Sunday, February 27, 2011

Learning from French History

Someone recently stated that the majority of European thinkers believe American thinkers should learn from European history. I for one think that an immensely worthwhile project and have especially pursued French history in the twentieth century. We saw how they got caught up in ideas that sapped their willingness to defend France. After the carnage of World War I they, many of them, resolved "never again"; which in retrospect is a nonsensical thing to say or believe. Rather than render themselves weak and defenseless because war is a great evil, they should have rendered themselves strong so the rapacious regime next door would not believe France would be an easy victim.

As it turned out, many in France thought it would be a good thing to be occupied by Germany. They admired Germany and became willing accomplices during the "occupation." Some were punished after the war but many were not and the De Gaulle tried to draw the curtain on such punishments. He created the myth that the true France resisted German occupation. And in truth most of France didn't want to dwell on the occupation. They wanted to get on with rebuilding France. But the time came when a younger generation wanted to know. Despite official censorship, movies and books were produced that drew attention to the Occupation. It was no longer believed, if it ever was, that "true France resisted the occupation."

On page 143 of The Vichy Syndrome Henry Rousso writes about Philippe Ganier Raymond: "Like Many of his contemporaries, Ganier Raymond saw the forties revival as a covert rehabilitation of fascism and denounced it as such. He was also a bitter critic of what he regarded as France's current 'authoritarian regime,' and he had some very unflattering things to say about Jacques Chirac: 'Is the prime minister a fascist? Sure, no doubt about it . . .' He described his work as a diatribe against the right, under which head he indiscriminately lumped Vichy, the Algerian torturers, and the governments of the 1970s:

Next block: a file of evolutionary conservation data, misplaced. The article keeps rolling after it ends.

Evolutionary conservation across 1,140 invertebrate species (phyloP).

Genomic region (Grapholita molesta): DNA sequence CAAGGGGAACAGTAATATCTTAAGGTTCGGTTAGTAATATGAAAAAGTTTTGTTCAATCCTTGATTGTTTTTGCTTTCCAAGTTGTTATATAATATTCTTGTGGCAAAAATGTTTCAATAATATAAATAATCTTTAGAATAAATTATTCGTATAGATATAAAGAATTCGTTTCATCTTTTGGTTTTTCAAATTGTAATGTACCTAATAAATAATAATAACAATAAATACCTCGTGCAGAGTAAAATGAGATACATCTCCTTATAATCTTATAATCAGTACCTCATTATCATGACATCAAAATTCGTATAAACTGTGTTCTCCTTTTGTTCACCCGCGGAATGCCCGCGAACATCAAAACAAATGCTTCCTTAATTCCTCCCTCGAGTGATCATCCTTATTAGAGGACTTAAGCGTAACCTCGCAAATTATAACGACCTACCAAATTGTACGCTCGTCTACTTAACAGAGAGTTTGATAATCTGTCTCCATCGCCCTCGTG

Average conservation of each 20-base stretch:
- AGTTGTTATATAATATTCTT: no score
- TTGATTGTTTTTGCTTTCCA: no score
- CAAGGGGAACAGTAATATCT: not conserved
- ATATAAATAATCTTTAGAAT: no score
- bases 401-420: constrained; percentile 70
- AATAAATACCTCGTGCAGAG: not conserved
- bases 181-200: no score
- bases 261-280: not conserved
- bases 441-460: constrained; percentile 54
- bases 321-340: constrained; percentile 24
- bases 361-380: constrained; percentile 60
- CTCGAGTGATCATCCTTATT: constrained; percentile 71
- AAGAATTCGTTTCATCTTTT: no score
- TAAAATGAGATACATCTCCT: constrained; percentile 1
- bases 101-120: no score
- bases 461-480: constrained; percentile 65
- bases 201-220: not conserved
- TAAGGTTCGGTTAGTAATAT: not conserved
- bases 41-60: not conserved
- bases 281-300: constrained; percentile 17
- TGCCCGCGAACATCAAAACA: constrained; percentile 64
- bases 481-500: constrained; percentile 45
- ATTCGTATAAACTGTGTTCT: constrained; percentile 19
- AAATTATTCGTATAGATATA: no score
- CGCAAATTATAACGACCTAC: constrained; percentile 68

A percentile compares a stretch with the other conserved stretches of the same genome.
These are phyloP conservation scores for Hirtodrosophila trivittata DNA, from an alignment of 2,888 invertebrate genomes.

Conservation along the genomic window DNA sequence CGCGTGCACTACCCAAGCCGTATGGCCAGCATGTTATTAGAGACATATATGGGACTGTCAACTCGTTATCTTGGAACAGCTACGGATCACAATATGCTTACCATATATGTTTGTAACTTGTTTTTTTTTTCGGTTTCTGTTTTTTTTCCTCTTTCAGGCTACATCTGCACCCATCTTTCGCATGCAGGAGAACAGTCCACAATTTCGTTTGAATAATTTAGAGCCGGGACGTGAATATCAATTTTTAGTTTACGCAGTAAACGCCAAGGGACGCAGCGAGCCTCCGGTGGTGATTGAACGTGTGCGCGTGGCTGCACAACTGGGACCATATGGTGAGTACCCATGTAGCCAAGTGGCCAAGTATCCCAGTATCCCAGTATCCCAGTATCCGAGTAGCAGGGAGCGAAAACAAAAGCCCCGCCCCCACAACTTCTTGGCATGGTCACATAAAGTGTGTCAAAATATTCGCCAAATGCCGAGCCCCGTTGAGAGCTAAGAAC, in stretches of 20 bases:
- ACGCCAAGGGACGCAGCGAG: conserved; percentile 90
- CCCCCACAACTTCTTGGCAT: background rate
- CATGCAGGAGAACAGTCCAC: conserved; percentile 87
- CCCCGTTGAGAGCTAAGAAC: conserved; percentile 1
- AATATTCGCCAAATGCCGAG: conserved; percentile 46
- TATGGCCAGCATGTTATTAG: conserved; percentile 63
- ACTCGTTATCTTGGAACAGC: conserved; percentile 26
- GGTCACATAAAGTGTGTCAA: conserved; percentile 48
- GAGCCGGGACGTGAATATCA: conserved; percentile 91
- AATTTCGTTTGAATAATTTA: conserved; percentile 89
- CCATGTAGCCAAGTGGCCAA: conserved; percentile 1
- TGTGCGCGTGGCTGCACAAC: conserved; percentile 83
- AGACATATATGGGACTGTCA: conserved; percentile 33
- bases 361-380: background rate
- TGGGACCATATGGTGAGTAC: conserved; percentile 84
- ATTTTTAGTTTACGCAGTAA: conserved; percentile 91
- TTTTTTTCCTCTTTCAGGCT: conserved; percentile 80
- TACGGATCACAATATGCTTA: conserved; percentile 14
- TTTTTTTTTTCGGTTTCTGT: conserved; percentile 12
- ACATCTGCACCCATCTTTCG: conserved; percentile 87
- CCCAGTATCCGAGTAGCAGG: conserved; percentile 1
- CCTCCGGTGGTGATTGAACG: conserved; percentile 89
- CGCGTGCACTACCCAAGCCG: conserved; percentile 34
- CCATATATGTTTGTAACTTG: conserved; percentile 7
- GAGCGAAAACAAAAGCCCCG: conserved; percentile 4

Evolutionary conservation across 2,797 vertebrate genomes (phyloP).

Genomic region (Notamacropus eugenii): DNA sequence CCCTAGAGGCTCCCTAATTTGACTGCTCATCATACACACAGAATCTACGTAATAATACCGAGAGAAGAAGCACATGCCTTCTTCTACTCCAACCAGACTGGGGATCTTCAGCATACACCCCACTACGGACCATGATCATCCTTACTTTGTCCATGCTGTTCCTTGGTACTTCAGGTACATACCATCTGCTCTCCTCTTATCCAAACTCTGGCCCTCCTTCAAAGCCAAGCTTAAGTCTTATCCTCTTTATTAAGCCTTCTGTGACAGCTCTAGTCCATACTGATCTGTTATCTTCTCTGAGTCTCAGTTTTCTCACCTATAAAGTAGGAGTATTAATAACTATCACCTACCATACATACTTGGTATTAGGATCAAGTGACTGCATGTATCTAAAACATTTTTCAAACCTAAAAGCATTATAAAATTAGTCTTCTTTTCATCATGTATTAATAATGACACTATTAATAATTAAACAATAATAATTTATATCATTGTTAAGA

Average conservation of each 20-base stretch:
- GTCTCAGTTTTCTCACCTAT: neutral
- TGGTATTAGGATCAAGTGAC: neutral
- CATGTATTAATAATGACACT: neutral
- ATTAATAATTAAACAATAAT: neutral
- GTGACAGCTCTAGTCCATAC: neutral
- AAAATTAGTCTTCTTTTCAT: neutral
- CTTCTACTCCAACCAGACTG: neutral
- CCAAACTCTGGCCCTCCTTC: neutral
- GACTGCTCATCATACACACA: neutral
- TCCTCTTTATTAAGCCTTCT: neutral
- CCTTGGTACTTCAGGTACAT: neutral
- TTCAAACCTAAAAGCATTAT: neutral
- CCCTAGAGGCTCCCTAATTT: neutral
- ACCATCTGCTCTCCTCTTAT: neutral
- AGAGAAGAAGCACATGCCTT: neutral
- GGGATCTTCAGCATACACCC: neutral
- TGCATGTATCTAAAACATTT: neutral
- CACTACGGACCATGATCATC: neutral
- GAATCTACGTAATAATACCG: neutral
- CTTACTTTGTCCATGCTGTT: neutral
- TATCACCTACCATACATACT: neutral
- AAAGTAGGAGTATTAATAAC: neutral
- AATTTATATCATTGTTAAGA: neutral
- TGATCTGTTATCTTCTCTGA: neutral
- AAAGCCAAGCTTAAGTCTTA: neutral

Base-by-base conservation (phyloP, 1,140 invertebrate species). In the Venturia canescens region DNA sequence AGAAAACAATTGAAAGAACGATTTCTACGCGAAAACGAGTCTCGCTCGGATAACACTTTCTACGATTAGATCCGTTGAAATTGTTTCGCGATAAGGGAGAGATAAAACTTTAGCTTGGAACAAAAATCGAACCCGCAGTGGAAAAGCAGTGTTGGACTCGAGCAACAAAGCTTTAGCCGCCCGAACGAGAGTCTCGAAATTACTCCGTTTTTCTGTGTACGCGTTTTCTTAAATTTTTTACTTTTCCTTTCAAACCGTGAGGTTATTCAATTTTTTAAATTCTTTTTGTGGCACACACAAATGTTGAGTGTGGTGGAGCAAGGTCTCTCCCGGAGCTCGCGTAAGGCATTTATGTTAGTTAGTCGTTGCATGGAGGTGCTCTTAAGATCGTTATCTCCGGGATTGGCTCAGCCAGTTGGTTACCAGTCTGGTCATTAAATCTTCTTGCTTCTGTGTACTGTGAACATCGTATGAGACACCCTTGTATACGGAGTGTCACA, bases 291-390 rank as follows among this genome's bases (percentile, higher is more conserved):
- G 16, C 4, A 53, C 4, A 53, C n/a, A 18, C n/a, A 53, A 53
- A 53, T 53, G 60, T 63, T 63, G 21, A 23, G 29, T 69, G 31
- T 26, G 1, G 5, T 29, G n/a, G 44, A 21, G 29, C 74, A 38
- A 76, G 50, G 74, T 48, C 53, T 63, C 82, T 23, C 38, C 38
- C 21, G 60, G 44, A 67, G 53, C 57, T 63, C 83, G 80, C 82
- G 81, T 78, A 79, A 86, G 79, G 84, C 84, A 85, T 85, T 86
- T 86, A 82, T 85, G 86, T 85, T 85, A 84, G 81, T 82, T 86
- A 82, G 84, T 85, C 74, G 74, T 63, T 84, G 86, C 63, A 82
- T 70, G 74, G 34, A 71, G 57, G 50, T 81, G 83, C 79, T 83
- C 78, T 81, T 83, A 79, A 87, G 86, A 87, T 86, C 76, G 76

'Right-wingers, you are not innocent. You and your fathers before you have committed unexpiable crimes. This is the record of what you did, sai8d, and thought over a four-year period. This is not an anthology. It is scarcely more than a sample, a glimpse at what you are capable of when you are given free rein. Stay on the right if you like, but people should know: you are murderers, and of the worst kind, murderers by proxy. Cowards.'

"Thus [this] man . . . was no ordinary journalist in search of a scoop. He was one of a group of writers, reporters, and columnists obsessed with the Occupation, some for ideological reasons, others for family, personal, or emotional considerations, still others out of a wish to be provocative. Whether one approves of them or not, and whether or not their motives were honorable, these writer played a crucial role in prolonging the syndrome. . . ."

COMMENT: I doubt that these writers could have avoided prolonging the Vichy Syndrome. It is not something the French can get rid of by choosing not to think about it. That was tried during De Gaulle's. The French want to feel good about themselves, but not, ultimately, at the price of honesty. If "True France" were not for the most part "resistant to the occupation" than what was it? We learned from "The Sorrow and the Pity" and other writings that "the Resistance" wasn't the heroic myth that De Gaulle created. The prevalent attitude during the occupation was more like the "Banality of Evil" that Hannah Arendt described in Eichmann in Jerusalem." The French during the occupation, with few exceptions, wanted to get along and if "getting along" meant getting along with the Nazis then they would do that. This isn't to say that they liked it, but they did it. Not "all" to be sure. We can't quantify the extent of the collaboration, but the curtain drawn over this aspect of the occupation was torn aside by such journalists as Philippe Ganier Raymond, especially when some of those who collaborated showed themselves to be unrepentant.

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